These stations change each year based on what the group needs. We usually host the carnival the second to last Friday before Christmas or sometime during the last week before Christmas break. NOT the very last day because we get out at noon and eat lunch at 10:30. And it's just a crazy, crazy day.

I use the math carnival to review a few topics that I noticed my class struggled with during the main instruction or things I don't want them to lose from the beginning of the year.

**Oh, Factor-Tree**

This station reviews prime factorization of numbers. I cut out a Christmas tree from a poster board and laminated it because I wanted it to last. On a yellow star, I write the number I want the students to "prime factorize." On red circles to represent ornaments (or whatever color), I write every number involved in breaking the number down to prime factors. Example:

Every number gets put on a red circle. I like to cut straws in thirds for the lines. :) In groups, students are supposed to build the tree from top to bottom. If they have extra numbers, they have to rearrange until every number is used! My parent helper has a detailed answer key to check it, though I've been fortunate to have parent helpers that have helped enough that they already know how to do it. Win! I usually make 5-6 different problems to complete. Remember, they are only at each station for 15ish minutes.

**SKUNK**

You can change this to whatever you want to suit your theme: elves, Santa, Claus, reindeer (if you want a longer round), etc. This is to practice basic multiplication facts. Instead of just adding the numbers together, I like to have the kids add the number and then multiply them by a certain number for each letter. ex: for the u, everything gets multiplied by 6, for the n, everything gets multiplied by 9, etc. My old teaching buddy actually has a product for it here if you'd rather not make it yourself: https://www.teacherspayteachers.com/Product/Multiplication-Game-of-Chance-to-Practice-Basic-Facts-660547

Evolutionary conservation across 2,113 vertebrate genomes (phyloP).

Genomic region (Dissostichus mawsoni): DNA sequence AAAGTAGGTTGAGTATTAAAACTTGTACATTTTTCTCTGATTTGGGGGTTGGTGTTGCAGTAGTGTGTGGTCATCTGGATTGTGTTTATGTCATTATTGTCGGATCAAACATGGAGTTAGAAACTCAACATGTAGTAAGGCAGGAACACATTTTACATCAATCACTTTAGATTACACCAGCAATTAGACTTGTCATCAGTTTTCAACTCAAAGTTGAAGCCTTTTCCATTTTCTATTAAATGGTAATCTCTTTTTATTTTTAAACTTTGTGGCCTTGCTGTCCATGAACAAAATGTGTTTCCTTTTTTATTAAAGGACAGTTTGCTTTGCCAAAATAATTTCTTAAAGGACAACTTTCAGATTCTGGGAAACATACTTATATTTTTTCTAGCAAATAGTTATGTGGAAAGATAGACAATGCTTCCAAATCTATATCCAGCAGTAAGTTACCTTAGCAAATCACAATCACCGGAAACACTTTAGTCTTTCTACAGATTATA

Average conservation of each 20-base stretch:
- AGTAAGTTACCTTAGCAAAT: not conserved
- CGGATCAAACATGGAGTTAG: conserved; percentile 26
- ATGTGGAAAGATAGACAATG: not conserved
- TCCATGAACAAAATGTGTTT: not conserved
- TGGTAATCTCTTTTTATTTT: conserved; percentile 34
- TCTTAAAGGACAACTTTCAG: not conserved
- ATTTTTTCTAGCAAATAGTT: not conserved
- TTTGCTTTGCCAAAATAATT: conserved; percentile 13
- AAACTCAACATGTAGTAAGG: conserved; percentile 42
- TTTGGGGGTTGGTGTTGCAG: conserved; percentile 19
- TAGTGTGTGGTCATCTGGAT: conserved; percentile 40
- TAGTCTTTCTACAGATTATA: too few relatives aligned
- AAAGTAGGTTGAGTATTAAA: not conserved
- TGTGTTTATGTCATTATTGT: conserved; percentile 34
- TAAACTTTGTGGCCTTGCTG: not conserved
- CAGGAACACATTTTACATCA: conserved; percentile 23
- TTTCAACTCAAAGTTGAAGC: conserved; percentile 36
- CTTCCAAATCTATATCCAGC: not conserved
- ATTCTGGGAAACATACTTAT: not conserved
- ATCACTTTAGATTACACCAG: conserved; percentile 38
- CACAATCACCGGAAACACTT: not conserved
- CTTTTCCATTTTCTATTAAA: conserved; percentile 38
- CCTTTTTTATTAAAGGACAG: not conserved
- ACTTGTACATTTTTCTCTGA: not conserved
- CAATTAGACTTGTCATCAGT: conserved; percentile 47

The detailed instructions are here:

__http://illuminations.nctm.org/Lesson.aspx?id=956__

http://illuminations.nctm.org/uploadedFiles/Content/Lessons/Resources/6-8/Skunk-AS-FurtherExamples.pdf

**Divisibility Rules**

One year our kids really struggled with this. We wrote out numbers, placed them in a brown paper bag, and then the kids had to figure out which numbers they were divisible by. We chose 4 digit numbers so they actually had to apply the rules. :) It was pretty low key. You could have them roll the dice to come up with their own numbers or make it a scavenger hunt.

**Moveable Fractions**

This year my kids need practice with operations. We've done a million hands on lessons, but they need to improve their speed because they can't rely SOLELY on drawing it out. (Not that I am opposed to drawing it out - I think its CRITICAL for deep understanding, but speed and fluency in math is also important). So I'm using this that I created for my first group: https://www.teacherspayteachers.com/Product/Jolly-Fractions-Fractions-with-All-Operations-CCSS-5NF1-5NF4-6NS1-1377655

I'll put this group in the hall with some Christmas music. They'll LOVE it!

Mostly this is just a time to review and make it fun! If students earn a sticker at each station (just for participating and not being obnoxious and genuinely trying), they can cash their stickers in for a homework pass after Christmas break. I also give everyone a Christmas word search so that if their station ends early, they have something to work on, and my parent helpers aren't scrambling.

Hope that helps my friends, you can make it though these last few days!!!

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